Welcome to the show notes for Investing for Beginners. In today’s session, we answered questions from Braden. A beginning investor from Canada. He had some really great questions for us today. And the focus of the show was on several subjects. First being dollar cost averaging. This is a great investment idea that can help smooth out your returns. And help get you started in the circumstance that you don’t have a lot of money to start with. Fun fact. If you invest in a 401k through work. You already do this!

Next focus item was valuation metrics. These are the numbers that are used to help determine the value of a company. Numbers can be scary for people. But Andrew does a great job of explaining how they work. His ebook helps lay this out. In a very easy to understand way.

  • Fees associated with dollar cost averaging and how to minimize them with this strategy
  • DIY brokerages moving to free ETF trades and will bigger brokerages offer this as a way to keep their customers
  • Explain in more detail the metrics P/E, P/B, P/S, and D/E and what are good standards for these numbers?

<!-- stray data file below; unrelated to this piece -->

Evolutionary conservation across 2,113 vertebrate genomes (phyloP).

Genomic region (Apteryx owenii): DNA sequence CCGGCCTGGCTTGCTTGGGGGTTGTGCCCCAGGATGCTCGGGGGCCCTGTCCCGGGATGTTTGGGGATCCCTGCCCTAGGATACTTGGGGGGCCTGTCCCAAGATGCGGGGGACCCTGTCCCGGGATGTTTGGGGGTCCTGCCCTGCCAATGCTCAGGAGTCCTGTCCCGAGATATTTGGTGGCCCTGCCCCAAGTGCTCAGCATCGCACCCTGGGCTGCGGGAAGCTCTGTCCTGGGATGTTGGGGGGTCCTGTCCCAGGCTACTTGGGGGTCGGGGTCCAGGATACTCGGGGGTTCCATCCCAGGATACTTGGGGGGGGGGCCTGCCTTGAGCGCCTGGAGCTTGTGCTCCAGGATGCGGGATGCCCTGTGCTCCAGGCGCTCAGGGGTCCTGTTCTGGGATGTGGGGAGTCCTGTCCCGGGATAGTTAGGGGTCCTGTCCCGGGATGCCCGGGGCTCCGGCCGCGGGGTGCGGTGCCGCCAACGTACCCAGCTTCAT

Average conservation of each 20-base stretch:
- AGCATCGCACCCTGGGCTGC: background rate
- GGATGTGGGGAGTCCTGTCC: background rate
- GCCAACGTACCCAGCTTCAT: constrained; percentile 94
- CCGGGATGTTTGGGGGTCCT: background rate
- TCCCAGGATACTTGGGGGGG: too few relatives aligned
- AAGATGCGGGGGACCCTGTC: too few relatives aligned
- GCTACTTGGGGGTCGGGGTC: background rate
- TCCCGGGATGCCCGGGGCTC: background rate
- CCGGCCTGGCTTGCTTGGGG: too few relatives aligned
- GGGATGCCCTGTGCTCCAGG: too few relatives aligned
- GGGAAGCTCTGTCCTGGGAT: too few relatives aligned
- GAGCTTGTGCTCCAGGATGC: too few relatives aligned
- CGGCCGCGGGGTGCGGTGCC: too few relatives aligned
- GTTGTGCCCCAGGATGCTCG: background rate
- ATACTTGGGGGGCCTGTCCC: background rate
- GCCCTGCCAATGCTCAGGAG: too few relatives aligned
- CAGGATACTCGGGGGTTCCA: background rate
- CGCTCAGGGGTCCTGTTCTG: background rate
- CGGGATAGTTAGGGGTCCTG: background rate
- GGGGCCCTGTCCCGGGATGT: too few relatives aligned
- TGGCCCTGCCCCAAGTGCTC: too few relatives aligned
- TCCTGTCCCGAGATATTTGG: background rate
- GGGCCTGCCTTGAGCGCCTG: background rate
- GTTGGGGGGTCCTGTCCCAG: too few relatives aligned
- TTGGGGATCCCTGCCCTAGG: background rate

• Talk about the importance of putting your money in the market
  • Recommendations for options using stocks that pay a dividend but it isn’t enough to buy a full share.
  • How to utilize DRIP compounding

I have to say that the quality of questions that we have been receiving is awesome. They have been insightful, thoughtful and probing. Certainly not what you would expect from beginners. They have made us think and delve deep into our answers to help make sure that we cover all aspects of their questions.

So let’s take a look at the Q/A.  [click to continue…]

IFB01: Optimal Portfolio Diversification for Sectors and Individual Stocks


One of the most difficult ideas for beginners is the idea of diversification. If you read any investing publications they all talk about it. But they often don’t discuss the optimal diversification for sectors and individual stocks.  There is so much conflicting information regarding diversification. And how to set up your portfolio for maximum benefit. In this episode, we will tackle this question and much more.


  • How to monitors your stocks one you have purchase them?
  • How to use the Value Trap Indicator to find stocks?